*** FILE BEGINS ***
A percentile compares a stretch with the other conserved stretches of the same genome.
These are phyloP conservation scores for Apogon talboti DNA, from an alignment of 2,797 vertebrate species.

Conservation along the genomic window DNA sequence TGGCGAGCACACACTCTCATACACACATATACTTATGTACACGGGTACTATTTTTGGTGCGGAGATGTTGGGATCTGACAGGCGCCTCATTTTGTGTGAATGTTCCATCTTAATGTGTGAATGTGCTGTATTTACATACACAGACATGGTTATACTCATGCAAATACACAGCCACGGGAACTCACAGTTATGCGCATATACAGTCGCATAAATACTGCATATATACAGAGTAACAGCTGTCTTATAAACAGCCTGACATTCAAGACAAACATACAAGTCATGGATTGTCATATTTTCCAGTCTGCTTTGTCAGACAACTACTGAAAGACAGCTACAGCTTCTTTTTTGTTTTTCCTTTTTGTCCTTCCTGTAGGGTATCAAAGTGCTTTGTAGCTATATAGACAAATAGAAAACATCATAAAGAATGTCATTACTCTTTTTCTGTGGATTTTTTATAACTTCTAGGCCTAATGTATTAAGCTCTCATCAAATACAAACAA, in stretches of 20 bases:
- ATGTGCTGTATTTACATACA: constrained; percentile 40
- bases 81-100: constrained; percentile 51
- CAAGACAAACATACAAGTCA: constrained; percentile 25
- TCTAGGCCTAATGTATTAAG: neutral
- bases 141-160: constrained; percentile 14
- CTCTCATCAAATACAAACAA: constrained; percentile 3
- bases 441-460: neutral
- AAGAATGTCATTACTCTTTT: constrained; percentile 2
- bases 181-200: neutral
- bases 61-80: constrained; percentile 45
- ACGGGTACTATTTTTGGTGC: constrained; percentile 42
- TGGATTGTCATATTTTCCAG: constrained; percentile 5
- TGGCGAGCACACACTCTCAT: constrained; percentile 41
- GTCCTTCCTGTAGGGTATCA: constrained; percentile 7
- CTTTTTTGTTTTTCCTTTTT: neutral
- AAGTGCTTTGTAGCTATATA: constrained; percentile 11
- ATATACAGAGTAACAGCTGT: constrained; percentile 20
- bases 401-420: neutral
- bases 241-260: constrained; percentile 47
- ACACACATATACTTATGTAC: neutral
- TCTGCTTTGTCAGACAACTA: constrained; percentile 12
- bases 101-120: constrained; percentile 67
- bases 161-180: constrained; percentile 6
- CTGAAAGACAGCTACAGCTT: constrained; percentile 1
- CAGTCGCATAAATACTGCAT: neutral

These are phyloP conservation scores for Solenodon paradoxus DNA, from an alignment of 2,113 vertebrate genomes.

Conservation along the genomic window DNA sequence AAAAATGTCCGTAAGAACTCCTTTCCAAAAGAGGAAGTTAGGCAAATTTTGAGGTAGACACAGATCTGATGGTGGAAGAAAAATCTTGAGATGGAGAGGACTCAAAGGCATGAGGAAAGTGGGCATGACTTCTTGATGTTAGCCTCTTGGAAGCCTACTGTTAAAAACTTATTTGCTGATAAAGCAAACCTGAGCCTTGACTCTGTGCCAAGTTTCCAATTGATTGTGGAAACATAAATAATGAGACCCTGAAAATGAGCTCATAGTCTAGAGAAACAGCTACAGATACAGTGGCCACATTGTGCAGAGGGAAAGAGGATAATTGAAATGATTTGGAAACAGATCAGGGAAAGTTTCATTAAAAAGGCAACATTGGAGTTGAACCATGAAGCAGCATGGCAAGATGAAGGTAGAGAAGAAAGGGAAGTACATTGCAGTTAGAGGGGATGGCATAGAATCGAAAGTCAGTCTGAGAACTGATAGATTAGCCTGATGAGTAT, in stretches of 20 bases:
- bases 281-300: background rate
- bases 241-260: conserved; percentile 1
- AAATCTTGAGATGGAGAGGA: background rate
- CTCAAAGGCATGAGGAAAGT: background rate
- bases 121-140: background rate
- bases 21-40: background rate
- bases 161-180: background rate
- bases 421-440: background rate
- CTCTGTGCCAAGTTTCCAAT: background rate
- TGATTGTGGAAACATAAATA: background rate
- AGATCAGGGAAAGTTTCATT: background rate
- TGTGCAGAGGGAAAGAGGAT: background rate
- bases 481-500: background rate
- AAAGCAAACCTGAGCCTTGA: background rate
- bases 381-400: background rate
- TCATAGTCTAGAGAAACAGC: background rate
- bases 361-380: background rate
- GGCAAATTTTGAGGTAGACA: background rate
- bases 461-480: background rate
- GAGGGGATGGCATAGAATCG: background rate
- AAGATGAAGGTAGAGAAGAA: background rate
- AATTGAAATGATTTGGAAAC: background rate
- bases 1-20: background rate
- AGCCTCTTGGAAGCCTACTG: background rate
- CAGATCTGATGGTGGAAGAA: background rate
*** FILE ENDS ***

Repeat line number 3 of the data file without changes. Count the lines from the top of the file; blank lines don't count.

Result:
Conservation along the genomic window DNA sequence TGGCGAGCACACACTCTCATACACACATATACTTATGTACACGGGTACTATTTTTGGTGCGGAGATGTTGGGATCTGACAGGCGCCTCATTTTGTGTGAATGTTCCATCTTAATGTGTGAATGTGCTGTATTTACATACACAGACATGGTTATACTCATGCAAATACACAGCCACGGGAACTCACAGTTATGCGCATATACAGTCGCATAAATACTGCATATATACAGAGTAACAGCTGTCTTATAAACAGCCTGACATTCAAGACAAACATACAAGTCATGGATTGTCATATTTTCCAGTCTGCTTTGTCAGACAACTACTGAAAGACAGCTACAGCTTCTTTTTTGTTTTTCCTTTTTGTCCTTCCTGTAGGGTATCAAAGTGCTTTGTAGCTATATAGACAAATAGAAAACATCATAAAGAATGTCATTACTCTTTTTCTGTGGATTTTTTATAACTTCTAGGCCTAATGTATTAAGCTCTCATCAAATACAAACAA, in stretches of 20 bases: